Cariboo Fire Centre urges caution against outdoor burning due to strong winds forecast

Public, industry asked to consider postponing burning until calmer weather

Cathy McLeod (File Photo)
McLeod disappointed with first federal budget in two years

The 2021 Federal Budget released Monday, April 19 is “disappointing and politically opportunistic,”

A two-hectare fire is burning between Canim Lake and Hawkins Lake. (Photo submitted).
Homeowners urged to be cautious with outdoor burning

Multiple fires, tinder-dry conditions good reminders to be vigilant.

B.C. Finance Minister Selina Robinson outlines the province’s three-year budget in Victoria, April 20, 2021. (B.C. government video)
B.C. deficit to grow by $19 billion for COVID-19 recovery spending

Pandemic-year deficit $5 billion lower than forecast

A large crowd protested against COVID-19 measures at Sunset Beach in Vancouver on Tuesday, April 20, 2021. (Snapchat)
VIDEO: Large, police-patrolled crowds gather at Vancouver beach for COVID protests

Vancouver police said they patrolled the area and monitored all gatherings

FILE – The Instagram app is shown on an iPhone in Toronto on Monday, March 19, 2018. THE CANADIAN PRESS/Graeme Roy
Judge acquits B.C. teen boy ‘set up’ on sex assault charge based on Instagram messages

The girl and her friends did not have ‘good intentions’ towards the accused, judge says

Kai Palkeinen recently helped a car stuck on the riverbed near the Big Eddy Bridge. While the car could not be saved, some of the driver’s belongings were. It’s common for vehicles to get stuck in the area due to significantly changing river levels from Revelstoke Dam. (Photo by Kai Palkeinen)
“I just sank a car’: Revelstoke resident tries to save vehicle from the Columbia River

Although it’s not permitted, the riverbed near the city is popular for off roading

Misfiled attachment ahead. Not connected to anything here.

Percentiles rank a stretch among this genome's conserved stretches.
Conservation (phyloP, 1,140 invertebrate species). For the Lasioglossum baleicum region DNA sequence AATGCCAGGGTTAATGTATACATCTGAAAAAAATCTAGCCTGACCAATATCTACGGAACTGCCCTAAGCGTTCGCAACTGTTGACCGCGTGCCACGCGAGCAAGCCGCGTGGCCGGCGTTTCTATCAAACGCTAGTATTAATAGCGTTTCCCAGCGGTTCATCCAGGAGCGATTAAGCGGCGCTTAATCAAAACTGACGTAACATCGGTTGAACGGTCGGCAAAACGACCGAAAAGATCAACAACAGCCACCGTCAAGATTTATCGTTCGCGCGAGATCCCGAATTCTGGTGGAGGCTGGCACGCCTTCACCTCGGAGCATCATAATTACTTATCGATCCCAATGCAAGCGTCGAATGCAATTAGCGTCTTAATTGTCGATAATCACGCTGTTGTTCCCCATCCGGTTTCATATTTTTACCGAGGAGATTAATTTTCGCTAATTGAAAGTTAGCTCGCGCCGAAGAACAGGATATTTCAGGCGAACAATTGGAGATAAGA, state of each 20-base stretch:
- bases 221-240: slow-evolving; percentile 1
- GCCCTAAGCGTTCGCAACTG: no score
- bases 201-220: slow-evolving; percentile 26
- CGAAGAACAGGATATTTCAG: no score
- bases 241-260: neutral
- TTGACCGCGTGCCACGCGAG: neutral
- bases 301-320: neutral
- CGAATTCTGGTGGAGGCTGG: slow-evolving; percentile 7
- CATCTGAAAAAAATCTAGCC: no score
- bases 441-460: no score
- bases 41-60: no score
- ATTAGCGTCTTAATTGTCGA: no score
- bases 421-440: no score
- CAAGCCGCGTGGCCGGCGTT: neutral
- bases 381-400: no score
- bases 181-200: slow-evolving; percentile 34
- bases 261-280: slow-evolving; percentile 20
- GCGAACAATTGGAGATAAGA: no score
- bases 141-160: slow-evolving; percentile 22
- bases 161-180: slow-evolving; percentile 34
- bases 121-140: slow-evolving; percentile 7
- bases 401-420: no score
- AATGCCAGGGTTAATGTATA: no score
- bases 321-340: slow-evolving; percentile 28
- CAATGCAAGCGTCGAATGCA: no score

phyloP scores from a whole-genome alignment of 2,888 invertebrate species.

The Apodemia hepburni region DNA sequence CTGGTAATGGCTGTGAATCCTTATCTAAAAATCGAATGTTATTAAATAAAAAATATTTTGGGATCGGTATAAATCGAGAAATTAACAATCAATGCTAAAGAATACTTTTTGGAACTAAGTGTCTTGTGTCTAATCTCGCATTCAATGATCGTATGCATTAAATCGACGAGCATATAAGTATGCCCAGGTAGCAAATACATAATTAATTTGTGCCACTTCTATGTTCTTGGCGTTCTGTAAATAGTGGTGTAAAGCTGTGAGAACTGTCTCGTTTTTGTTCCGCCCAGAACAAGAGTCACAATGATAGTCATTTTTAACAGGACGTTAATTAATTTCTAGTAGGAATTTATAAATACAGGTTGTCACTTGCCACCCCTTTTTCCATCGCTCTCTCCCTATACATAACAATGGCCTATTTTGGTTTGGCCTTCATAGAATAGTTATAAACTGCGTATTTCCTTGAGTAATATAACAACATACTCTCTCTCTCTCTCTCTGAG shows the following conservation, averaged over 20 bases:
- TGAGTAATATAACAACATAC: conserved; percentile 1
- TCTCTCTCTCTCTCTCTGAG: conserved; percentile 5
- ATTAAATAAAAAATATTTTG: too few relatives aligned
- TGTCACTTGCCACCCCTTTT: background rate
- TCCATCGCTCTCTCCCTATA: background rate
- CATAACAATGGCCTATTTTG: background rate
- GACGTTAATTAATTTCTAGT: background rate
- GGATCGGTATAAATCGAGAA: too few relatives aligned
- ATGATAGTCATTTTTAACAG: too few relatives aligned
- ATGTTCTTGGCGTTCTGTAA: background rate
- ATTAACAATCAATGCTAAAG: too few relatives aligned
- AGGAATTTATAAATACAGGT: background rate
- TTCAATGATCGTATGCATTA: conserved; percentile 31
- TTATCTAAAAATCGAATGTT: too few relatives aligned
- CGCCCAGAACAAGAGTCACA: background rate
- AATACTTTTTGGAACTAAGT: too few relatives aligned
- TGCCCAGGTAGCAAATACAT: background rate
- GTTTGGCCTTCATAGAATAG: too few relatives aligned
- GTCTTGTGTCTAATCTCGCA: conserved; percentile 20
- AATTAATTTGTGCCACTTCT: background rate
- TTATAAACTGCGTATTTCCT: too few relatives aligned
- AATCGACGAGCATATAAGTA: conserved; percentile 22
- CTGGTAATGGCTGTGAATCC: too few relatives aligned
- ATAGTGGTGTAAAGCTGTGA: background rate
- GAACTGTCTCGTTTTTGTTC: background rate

Meng Wanzhou, chief financial officer of Huawei, walks down the street with an acquaintance after leaving B.C. Supreme Court during a lunch break at her extradition hearing, in Vancouver, B.C., Thursday, April 1, 2021. A judge is scheduled to release her decision today on a request to delay the final leg of hearings in Meng Wanzhou’s extradition case. THE CANADIAN PRESS/Rich Lam
B.C. judge grants Meng Wanzhou’s request to delay extradition hearings

Lawyers for Canada’s attorney general had argued there is no justification to delay proceedings in the case

B.C. Premier John Horgan announces travel restrictions between the province’s regional health authorities at the legislature, April 19, 2021. (B.C. government photo)
B.C. sees 862 more COVID-19 cases Wednesday, seven deaths

Recreational travel restrictions set to begin Friday

B.C. Finance Minister Selina Robinson is photographed following her budget speech in the legislative assembly at the provincial legislature in Victoria, Tuesday, April 20, 2021. THE CANADIAN PRESS/Chad Hipolito
B.C. budget lacks innovative drive, vision during uncertain times, say experts

Finance Minister Selina Robinson’s budget sets out to spend $8.7 billion over three years on infrastructure

Using panels kept cold by water circulating within them, B.C. researchers compared thermal comfort in 60 of the world’s most populous cities, including Toronto. (Lea Ruefenacht)
B.C. researchers use air conditioning to combat spread of COVID particles

Dr. Adam Rysanek and his team have proven a new worthwhile system – a mixture of cooling panels and natural ventilation

Police road checks are coming for people travelling between regions while COVID-19 travel restrictions are in place. (Black Press file photo)
B.C. clarifies COVID-19 travel restrictions, Lower Mainland a single zone

Vehicle checks on highways, at ferry terminals to start Friday

Most Read